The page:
This is true, at least in Java. It is also true that most of a Java program’s code appears in short methods (in C 50% of the code is contained in functions containing 114 or fewer lines, while in Java 50% of code is contained in methods containing 4 or fewer lines). It is to be expected that most reported faults appear in short functions. The plot below shows, left: the percentage of code contained in functions/methods containing a given number of lines, and right: the cumulative percentage of lines contained in functions/methods containing less than a given number of lines (code+data):
Does percentage of program source really explain all those reported faults in short methods/functions? Or are shorter functions more likely to contain more coding mistakes per line of code, than longer functions?
Reported faults per line of code is often referred to as: defect density.
If defect density was independent of function length, the plot of reported faults against function length (in lines of code) would be horizontal; red line below. If every function contained the same number of reported faults, the plotted line would have the form of the blue line below.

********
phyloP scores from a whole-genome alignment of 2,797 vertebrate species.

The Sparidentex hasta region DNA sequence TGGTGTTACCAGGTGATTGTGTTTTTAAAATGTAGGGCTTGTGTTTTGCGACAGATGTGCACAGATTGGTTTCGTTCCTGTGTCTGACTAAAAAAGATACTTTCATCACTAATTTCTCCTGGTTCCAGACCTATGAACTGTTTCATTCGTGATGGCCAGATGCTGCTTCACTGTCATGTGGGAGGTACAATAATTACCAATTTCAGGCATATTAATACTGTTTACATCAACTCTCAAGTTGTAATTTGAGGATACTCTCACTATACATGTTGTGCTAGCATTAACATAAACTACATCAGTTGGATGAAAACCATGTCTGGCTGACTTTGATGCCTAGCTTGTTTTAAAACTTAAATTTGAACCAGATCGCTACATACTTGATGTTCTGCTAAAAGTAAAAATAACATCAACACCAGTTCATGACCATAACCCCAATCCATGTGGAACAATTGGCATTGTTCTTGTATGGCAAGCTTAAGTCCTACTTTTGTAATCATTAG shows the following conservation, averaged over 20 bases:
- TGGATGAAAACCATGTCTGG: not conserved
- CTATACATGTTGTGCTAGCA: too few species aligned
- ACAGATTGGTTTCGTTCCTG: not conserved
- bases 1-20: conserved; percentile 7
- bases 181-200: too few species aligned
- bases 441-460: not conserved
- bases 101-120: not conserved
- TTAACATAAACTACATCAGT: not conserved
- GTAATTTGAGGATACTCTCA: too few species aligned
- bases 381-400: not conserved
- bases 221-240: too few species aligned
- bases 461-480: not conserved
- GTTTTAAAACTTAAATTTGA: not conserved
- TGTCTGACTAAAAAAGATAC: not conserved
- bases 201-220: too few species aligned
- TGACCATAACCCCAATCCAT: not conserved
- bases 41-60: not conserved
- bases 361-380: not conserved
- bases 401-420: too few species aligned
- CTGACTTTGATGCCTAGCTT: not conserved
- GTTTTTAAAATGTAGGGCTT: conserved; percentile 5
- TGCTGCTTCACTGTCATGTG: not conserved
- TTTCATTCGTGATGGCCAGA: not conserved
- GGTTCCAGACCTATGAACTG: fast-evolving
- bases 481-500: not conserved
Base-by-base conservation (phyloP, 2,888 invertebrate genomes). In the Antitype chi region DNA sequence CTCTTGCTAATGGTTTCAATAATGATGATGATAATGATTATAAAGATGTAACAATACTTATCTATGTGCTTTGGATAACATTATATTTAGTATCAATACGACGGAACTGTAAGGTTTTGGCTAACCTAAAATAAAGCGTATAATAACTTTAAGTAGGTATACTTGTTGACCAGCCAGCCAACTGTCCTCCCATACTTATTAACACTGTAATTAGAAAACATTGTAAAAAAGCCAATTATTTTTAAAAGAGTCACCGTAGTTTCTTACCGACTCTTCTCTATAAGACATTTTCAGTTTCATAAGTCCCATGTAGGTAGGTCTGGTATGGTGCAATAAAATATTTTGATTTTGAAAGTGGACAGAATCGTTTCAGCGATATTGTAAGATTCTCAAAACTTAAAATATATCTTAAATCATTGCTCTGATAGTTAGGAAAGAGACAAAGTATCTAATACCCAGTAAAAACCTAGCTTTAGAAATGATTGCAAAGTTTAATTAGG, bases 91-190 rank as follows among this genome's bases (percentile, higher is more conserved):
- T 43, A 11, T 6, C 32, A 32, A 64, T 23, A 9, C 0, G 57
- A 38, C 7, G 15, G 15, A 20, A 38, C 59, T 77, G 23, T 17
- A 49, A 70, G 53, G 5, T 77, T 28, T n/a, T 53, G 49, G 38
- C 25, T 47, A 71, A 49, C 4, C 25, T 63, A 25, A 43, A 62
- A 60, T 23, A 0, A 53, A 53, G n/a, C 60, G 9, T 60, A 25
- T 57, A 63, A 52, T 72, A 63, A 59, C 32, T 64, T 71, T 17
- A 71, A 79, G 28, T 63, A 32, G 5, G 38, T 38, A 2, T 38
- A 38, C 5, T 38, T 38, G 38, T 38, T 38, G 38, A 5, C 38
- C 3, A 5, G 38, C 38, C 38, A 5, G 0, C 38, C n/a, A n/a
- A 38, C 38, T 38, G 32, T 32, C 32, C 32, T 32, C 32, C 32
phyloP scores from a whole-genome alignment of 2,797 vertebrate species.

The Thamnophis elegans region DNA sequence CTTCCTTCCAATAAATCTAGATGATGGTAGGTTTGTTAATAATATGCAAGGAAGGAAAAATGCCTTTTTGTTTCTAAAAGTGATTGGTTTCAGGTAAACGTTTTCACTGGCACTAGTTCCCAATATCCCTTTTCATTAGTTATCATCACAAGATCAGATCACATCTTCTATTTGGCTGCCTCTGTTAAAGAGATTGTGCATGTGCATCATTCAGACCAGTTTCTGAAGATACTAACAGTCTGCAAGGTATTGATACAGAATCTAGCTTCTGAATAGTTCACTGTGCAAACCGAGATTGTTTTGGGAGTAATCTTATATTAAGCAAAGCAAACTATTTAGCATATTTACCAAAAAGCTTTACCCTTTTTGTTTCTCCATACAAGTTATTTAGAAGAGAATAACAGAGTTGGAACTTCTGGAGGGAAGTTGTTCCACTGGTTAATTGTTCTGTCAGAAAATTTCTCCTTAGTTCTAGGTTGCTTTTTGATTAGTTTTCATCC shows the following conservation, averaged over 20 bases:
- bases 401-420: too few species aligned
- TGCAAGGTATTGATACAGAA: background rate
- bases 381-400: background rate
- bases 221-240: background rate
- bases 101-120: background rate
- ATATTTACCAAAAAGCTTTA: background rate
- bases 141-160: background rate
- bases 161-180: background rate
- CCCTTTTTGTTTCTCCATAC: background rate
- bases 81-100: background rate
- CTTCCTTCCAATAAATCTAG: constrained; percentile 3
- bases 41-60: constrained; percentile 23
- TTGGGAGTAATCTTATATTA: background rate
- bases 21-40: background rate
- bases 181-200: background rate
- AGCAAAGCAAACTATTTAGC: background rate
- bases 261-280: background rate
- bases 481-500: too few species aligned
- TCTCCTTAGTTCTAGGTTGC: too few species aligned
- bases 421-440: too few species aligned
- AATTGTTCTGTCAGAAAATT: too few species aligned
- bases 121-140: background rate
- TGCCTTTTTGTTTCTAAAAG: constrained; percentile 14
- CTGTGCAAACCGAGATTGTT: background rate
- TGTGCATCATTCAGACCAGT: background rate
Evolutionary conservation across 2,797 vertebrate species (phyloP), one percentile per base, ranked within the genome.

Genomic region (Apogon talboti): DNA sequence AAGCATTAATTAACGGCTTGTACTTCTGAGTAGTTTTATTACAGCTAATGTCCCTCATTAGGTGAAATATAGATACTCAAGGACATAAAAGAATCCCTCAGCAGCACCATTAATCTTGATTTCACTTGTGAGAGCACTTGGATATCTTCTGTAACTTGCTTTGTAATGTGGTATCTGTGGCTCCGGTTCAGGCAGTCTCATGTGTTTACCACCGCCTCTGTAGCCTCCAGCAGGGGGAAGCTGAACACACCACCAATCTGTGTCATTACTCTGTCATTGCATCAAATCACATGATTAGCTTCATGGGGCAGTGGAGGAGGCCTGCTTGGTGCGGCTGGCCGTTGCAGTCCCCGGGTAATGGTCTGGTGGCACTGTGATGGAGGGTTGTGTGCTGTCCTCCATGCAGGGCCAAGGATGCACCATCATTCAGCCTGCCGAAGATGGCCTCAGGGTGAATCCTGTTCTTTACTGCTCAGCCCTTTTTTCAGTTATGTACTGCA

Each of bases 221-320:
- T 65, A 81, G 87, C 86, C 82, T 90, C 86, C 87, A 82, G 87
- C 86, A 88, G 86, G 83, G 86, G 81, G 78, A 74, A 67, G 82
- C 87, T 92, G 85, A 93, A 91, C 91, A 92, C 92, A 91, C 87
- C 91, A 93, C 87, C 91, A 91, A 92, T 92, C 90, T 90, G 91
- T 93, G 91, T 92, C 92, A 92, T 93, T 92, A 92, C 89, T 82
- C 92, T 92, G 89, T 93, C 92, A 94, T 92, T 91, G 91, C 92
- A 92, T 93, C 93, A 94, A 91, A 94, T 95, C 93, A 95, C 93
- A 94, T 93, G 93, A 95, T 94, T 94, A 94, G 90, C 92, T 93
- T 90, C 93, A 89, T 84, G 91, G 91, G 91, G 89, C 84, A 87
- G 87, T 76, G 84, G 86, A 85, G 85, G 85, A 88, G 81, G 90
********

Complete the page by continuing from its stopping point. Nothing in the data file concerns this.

Two things need to occur for a fault to be experienced. A mistake has to appear in the code, and the code has to be executed with the ‘right’ input values.
Code that is never executed will never result in any fault reports.
In a function containing 100 lines of executable source code, say, 30 lines are rarely executed, they will not contribute as much to the final total number of reported faults as the other 70 lines.
How does the average percentage of executed LOC, in a function, vary with its length? I have been rummaging around looking for data to help answer this question, but so far without any luck (the llvm code coverage report is over all tests, rather than per test case). Pointers to such data very welcome.
Statement execution is controlled by if-statements, and around 17% of C source statements are if-statements. For functions containing between 1 and 10 executable statements, the percentage that don’t contain an if-statement is expected to be, respectively: 83, 69, 57, 47, 39, 33, 27, 23, 19, 16. Statements contained in shorter functions are more likely to be executed, providing more opportunities for any mistakes they contain to be triggered, generating a fault experience.